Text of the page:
Quaker Business Meetings: how Friends make decisions
This document was written and produced by some Friends and Attenders from Glasgow Meeting, Scotland, who came together in an informal group in 1995 to explore their experience of business methods in the Religious Society of Friends.
- Can I come to a business meeting if I am not a Member?
- How long will the business meeting last?
- Will I have to do anything if I attend?
- Can I take an active part in the discussion?
- Is there anything special I should do when I am speaking?
- How do I express disagreement with what others have said?
- How often may I speak?
- What happens if I don't like the minute drawn up by the Clerk?
- What if Friends who are not present do not agree with the minute?
- Who sets the agenda?
- How do I get something on the agenda?
The aim of this document is to give you some idea of how business is carried out at a Quaker business meeting. It has been written for Attenders and Friends who are new to Quaker business meetings. Quakerism in all its forms is best experienced rather than read about; but having said this, there are certain points on which you can be better prepared if you read this booklet before you attend your first business meeting.
'Quaker business' is a general term which covers items such as membership, finance, the concerns of individual Friends in relation to the Society and its work, as well as relations with other organisations.
Quaker business meetings are held regularly. The structure is organised at local level (Local Meetings), larger district levels (Area Meetings) and national level (Yearly Meeting). Scotland and Wales also have their own national level General Meetings. Area Meeting is the principal meeting for business and deals with membership, property, finance, appointments, arrangements for Quaker weddings etc. It is the main link between members and the Society of Friends nationally.
As you will discover, Friends' business meetings are quite unlike other business meetings you might have experienced. Their form differs from that of a debating society or a union or board meeting. Their form is also liable to vary in detail from one monthly meeting to another. There is a form to it, but it is a flexible one, sensitive to the needs of the individual meeting.
Perhaps a Friends' business meeting can be described as an exercise in attentiveness, in listening to the promptings of the Spirit. The overriding need is to discern the will of God in the meeting, and business meetings should be conducted with that fundamental aim in mind.
The physical setting of the meeting reflects this worshipful atmosphere. Where possible, the members of the meeting sit in a semi-circle facing the Clerk. The Clerk is not in any sense a minister or priest but is there to help the meeting to articulate its decision in the form of an acceptable minute.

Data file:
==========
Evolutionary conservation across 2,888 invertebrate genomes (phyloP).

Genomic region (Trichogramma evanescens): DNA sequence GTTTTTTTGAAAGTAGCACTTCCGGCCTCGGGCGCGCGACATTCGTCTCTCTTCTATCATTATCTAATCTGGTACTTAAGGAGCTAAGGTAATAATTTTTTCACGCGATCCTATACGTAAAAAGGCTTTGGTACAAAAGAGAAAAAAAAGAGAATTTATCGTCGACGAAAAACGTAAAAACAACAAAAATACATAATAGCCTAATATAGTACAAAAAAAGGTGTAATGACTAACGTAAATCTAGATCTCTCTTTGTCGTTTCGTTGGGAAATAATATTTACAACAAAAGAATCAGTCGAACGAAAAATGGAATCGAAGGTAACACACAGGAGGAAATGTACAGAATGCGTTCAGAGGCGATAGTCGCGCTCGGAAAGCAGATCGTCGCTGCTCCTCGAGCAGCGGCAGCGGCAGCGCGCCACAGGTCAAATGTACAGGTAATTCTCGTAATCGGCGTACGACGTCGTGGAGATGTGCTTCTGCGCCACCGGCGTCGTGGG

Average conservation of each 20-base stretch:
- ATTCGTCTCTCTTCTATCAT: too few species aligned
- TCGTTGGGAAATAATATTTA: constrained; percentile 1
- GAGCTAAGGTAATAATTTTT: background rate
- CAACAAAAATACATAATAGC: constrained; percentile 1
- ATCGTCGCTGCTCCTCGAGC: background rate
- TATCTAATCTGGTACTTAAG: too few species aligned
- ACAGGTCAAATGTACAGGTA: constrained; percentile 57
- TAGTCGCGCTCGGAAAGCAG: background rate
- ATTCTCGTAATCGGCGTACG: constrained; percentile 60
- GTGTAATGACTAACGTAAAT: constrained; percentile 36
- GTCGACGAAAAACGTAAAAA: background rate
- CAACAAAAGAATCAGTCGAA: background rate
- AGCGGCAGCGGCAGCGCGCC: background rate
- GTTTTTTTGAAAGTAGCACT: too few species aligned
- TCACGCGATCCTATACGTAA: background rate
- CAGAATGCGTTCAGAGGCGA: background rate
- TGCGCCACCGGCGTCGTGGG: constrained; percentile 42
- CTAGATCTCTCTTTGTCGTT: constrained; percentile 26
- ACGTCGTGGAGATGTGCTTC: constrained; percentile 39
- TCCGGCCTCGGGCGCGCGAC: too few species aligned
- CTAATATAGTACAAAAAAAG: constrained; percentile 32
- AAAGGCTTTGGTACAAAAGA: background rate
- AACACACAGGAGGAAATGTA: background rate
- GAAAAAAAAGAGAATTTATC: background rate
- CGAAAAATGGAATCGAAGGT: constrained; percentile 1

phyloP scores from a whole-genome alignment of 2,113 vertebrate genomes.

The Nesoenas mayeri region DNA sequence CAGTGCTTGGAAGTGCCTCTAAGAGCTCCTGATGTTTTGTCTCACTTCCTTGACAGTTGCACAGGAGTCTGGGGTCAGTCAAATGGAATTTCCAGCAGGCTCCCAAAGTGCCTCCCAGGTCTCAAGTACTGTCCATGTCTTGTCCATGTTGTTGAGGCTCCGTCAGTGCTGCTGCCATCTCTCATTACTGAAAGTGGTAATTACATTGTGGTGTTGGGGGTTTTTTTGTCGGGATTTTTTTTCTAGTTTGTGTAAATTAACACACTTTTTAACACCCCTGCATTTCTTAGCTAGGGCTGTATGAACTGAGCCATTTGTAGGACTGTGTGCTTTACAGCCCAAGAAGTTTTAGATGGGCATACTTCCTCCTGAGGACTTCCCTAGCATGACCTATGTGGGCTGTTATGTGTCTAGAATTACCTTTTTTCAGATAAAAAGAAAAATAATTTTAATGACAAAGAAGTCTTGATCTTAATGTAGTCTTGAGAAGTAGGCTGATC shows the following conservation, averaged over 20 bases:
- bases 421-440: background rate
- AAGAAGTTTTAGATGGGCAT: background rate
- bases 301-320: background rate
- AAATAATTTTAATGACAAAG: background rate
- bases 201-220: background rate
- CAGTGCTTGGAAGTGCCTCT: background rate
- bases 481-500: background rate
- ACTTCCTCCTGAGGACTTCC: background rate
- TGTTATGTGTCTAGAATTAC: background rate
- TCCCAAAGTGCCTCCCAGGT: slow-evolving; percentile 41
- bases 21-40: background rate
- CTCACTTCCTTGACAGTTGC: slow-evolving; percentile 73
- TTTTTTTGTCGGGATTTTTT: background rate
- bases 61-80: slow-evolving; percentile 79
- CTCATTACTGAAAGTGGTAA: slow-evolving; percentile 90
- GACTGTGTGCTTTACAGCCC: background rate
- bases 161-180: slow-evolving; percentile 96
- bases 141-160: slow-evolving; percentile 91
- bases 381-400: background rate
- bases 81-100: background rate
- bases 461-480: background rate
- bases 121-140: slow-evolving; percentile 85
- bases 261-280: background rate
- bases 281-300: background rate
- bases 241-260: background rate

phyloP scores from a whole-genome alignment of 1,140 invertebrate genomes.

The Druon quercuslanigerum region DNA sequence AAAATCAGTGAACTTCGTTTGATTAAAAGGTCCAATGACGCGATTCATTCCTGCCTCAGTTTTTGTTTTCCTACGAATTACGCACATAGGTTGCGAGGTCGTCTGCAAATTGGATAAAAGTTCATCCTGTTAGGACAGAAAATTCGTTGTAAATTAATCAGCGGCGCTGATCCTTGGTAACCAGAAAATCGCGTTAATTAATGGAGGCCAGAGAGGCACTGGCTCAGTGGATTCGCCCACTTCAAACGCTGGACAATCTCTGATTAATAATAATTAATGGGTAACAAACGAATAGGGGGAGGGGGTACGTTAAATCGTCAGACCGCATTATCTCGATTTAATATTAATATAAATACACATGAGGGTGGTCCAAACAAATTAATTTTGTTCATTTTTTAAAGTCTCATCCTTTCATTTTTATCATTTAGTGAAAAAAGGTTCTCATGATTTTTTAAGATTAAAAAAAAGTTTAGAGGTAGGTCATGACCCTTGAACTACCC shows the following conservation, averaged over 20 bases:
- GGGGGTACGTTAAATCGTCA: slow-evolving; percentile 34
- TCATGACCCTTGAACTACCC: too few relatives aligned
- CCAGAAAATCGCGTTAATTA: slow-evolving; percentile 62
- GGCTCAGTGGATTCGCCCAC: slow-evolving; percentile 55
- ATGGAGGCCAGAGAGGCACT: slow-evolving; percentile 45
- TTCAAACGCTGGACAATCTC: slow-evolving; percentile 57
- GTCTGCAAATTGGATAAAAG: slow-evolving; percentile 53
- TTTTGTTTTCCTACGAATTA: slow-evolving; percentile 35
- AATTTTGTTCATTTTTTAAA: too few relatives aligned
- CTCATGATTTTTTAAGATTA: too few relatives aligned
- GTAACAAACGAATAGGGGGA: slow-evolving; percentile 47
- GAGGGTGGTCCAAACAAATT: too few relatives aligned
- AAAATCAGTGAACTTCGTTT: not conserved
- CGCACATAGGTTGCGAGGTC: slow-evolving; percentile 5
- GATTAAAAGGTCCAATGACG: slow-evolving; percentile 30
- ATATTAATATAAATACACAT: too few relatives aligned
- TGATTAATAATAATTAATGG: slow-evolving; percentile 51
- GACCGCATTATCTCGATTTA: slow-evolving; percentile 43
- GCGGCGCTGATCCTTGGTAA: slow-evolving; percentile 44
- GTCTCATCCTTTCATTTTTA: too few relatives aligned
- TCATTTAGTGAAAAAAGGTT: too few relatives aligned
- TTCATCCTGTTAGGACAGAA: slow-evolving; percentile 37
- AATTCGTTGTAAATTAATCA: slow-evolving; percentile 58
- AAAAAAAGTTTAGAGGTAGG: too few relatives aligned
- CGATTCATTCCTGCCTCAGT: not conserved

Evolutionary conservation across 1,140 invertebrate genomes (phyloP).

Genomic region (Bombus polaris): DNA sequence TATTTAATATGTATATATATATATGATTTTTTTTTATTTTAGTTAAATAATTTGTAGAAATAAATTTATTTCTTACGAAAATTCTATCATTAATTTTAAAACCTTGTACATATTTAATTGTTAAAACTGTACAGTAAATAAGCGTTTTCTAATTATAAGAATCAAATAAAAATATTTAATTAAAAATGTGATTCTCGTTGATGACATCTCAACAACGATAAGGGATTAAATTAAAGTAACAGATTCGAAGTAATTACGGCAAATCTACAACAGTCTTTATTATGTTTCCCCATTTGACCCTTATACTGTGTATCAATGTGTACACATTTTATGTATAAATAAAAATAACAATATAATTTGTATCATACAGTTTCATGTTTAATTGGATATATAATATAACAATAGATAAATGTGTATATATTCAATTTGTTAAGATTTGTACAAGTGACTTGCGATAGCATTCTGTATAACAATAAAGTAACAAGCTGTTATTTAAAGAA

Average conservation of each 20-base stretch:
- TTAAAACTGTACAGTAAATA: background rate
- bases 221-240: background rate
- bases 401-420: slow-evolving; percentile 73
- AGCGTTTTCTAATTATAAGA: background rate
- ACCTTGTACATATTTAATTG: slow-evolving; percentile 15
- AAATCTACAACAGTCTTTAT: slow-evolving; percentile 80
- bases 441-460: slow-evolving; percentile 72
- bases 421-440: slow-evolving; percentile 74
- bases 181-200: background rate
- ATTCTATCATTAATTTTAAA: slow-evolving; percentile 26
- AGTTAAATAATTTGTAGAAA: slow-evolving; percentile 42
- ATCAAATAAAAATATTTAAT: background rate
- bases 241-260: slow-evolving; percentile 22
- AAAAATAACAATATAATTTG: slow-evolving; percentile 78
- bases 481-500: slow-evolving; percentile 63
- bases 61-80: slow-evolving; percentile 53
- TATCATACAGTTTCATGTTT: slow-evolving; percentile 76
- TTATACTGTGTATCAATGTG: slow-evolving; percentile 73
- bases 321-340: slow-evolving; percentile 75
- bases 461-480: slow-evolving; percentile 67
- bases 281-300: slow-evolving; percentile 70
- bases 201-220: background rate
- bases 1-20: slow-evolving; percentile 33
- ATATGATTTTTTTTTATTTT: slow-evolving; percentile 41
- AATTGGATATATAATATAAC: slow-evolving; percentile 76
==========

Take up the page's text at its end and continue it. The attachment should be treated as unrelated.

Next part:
The meeting begins with silence. When the Clerk judges the time is right, he or she summarises the agenda before the meeting, provides any necessary background information, and lays the first item before the meeting. People rise to speak, one at a time. Each item concludes with the agreeing of a minute of the meeting's decision. When the business is complete there is another period of silence. The meeting is formally concluded with a handshake.
At business meetings Friends tend to adopt certain customs or modes of behaviour. The following are perhaps the most important in shaping form and atmosphere of a business meeting although not all will be present in every business meeting.
- everything from the initial silence to the final handshake is to be regarded as worship.
- we observe silence between individuals' contributions. These silences are crucial, not only for the period of reflection they provide; but also because they enable a meeting to proceed as a gathered body. They act as a brake against one or more individuals seizing control of the meeting through rhetorical display, appeal to emotions or other means.
- we try to come to meeting in a prayerful, open state of mind, so that we may be open to the Spirit. In the meeting, we strive to lay ourselves open to others' arguments: no matter how much we may think truth is on our side we must consider the possibility that we may be mistaken. The true spirit of the business method is thus one of attentive listening.
- we should not speak until called upon to do so by the Clerk. The usual way to indicate that we wish to speak is to stand up. In particular we do not attempt to speak while the Clerk is trying to draft a minute.